So, if ikigai is not about passion, then what is it?
The word is composed of two words: iki, which means life and gai, which describes value or worth.
There we have it.
What is your life’s worth? What is the value you find in living?
Dan Buettner wrote Blue Zones: Lessons on Living Longer from the People Who’ve Lived the Longest, and he especially believes that ikigai is one of the reasons why Okinawa island in Japan, which has, hold your breath, “the lowest mortality rates in the world and the world’s longest life expectancy.”
According to Ken Mogi, another author on ikigai, these are the five points to ikigai:
Pillar 1: Starting small
Pillar 2: Releasing yourself
Pillar 3: Harmony and sustainability
Pillar 4: The joy of little things
Pillar 5: Being in the here and now
I have already spoken about harmony in one of my posts. Unlike hygge, ikigai is about finding value in your life and what you do. Here’s what I think can help you identify your ikigai:
Identify your values
I have no idea about a lot of things in life, but I do know that I value honesty and loyalty. I think that I can’t be a ruthless businessperson because I don’t lie, and I can’t just push people into taking the next best ‘deal’. But I can sleep well knowing that the world knows how I implement these values in my life.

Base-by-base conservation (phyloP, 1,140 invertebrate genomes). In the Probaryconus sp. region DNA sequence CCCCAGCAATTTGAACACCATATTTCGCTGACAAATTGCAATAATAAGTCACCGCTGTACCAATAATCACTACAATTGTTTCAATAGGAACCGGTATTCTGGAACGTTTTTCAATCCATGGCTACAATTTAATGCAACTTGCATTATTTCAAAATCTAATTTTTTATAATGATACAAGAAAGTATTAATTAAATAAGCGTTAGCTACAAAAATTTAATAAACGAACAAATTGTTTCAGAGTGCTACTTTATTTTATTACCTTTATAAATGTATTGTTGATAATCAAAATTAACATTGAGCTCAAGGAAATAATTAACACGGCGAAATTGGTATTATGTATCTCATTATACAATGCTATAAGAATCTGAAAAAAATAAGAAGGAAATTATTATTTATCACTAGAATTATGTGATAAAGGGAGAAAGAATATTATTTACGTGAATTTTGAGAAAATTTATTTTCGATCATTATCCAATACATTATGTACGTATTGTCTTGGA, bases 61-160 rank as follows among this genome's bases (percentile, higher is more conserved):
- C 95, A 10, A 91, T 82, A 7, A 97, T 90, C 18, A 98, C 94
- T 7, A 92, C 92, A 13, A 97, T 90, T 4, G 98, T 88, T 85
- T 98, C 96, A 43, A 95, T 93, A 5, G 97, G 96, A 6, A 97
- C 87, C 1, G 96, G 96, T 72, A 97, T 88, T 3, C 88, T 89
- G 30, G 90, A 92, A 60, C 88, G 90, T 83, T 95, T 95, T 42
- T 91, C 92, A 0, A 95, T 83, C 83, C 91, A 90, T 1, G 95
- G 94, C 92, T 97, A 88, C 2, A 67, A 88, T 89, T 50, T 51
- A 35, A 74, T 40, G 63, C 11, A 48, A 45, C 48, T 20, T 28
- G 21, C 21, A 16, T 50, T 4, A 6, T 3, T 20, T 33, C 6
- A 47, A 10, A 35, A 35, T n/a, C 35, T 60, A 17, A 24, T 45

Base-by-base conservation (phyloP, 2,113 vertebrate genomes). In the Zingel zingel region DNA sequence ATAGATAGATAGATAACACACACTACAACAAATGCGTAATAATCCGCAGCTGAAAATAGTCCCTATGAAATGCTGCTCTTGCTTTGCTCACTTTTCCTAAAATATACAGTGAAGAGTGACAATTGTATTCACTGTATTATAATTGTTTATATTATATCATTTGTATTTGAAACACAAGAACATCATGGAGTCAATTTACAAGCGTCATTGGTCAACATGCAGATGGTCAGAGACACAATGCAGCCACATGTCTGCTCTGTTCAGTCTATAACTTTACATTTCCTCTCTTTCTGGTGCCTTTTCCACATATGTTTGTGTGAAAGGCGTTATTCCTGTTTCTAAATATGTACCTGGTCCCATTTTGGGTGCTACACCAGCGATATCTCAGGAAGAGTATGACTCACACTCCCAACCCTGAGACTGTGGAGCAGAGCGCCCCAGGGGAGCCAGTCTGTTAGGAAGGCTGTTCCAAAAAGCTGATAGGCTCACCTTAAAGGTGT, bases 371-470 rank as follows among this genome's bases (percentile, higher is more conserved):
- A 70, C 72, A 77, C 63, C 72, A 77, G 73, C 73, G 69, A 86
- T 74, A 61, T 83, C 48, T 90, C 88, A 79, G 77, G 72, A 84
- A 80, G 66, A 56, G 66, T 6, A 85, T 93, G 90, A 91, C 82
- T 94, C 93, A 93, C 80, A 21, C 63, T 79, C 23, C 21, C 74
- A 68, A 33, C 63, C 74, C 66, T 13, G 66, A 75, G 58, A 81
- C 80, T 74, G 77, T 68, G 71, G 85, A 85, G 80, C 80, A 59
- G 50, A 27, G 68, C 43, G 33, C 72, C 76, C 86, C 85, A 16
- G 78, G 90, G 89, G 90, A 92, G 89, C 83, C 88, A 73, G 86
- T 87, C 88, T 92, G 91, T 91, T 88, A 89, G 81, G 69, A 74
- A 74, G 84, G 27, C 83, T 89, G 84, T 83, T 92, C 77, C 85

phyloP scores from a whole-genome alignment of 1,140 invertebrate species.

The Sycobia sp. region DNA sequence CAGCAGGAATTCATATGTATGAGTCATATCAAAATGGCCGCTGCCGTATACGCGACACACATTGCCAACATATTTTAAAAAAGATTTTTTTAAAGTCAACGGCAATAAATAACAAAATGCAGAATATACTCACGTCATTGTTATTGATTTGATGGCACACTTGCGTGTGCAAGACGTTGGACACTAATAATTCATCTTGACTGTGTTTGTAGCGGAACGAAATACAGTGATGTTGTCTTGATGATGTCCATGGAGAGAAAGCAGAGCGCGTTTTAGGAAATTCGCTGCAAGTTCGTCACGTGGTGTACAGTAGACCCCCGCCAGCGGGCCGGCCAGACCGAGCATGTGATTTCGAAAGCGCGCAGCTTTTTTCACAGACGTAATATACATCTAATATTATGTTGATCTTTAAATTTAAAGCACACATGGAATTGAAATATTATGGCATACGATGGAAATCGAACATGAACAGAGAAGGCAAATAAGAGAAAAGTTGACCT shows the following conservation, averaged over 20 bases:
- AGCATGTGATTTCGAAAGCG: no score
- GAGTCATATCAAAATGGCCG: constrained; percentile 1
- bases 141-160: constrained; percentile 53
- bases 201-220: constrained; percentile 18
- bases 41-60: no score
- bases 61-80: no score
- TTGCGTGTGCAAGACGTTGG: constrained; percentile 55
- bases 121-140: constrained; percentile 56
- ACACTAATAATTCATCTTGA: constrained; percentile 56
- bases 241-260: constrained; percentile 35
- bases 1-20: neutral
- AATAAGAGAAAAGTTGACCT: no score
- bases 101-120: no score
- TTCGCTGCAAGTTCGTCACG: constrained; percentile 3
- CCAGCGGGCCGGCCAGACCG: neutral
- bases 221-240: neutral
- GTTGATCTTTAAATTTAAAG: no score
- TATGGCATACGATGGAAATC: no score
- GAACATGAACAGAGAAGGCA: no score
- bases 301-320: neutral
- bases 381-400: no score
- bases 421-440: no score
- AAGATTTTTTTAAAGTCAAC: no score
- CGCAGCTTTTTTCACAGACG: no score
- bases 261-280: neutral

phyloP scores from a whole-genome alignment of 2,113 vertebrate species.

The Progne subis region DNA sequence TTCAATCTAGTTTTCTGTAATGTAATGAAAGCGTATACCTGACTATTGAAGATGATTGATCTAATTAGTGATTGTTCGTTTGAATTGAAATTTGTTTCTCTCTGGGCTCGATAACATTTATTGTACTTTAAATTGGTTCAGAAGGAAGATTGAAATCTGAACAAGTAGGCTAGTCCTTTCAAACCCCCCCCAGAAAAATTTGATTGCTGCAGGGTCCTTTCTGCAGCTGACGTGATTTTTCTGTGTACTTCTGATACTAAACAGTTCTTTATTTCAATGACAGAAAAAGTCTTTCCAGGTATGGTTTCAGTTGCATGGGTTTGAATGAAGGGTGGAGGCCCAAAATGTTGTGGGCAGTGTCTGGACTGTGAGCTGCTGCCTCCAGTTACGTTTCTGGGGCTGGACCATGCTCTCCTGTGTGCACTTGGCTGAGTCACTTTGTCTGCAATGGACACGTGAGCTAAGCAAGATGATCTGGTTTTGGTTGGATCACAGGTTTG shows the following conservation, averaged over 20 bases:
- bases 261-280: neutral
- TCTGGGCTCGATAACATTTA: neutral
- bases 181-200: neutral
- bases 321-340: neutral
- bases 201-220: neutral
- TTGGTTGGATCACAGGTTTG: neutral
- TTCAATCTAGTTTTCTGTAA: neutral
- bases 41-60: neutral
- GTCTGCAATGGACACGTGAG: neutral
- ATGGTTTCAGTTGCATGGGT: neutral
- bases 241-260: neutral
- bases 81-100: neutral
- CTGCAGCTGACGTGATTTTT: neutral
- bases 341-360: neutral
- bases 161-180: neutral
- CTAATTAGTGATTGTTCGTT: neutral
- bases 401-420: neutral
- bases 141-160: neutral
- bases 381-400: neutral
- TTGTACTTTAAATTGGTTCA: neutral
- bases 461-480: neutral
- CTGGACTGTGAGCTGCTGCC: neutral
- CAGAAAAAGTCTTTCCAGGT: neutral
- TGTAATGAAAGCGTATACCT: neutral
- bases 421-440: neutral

Identify what you like doing
Too often, we just get caught in doing what we think we like. I don’t particularly like dealing with people who don’t have the courtesy to respond after you spend hours and days giving them an itinerary. I don’t. It’s not what I like doing. But this is part of my job. And there are lots to like about it. I like being on my own, the uncertain chaos of embracing each day knowing that no month brings with it the same paycheck. But. I hate being on my own, not knowing the exact paycheck each month. I like what I am doing. I don’t like what I am doing. But I accept what I am doing. Do you get it? Sometimes, that little awareness and acceptance can add some ikigai.
Identify what you would like to do if you don’t like what you are doing
Sounds simple. But many people I speak to don’t have an answer to what they would rather do if they don’t like what they are doing. They all say, “Oh, I want to be like you yaar, but I can’t yet. I have responsibilities. Obligations.”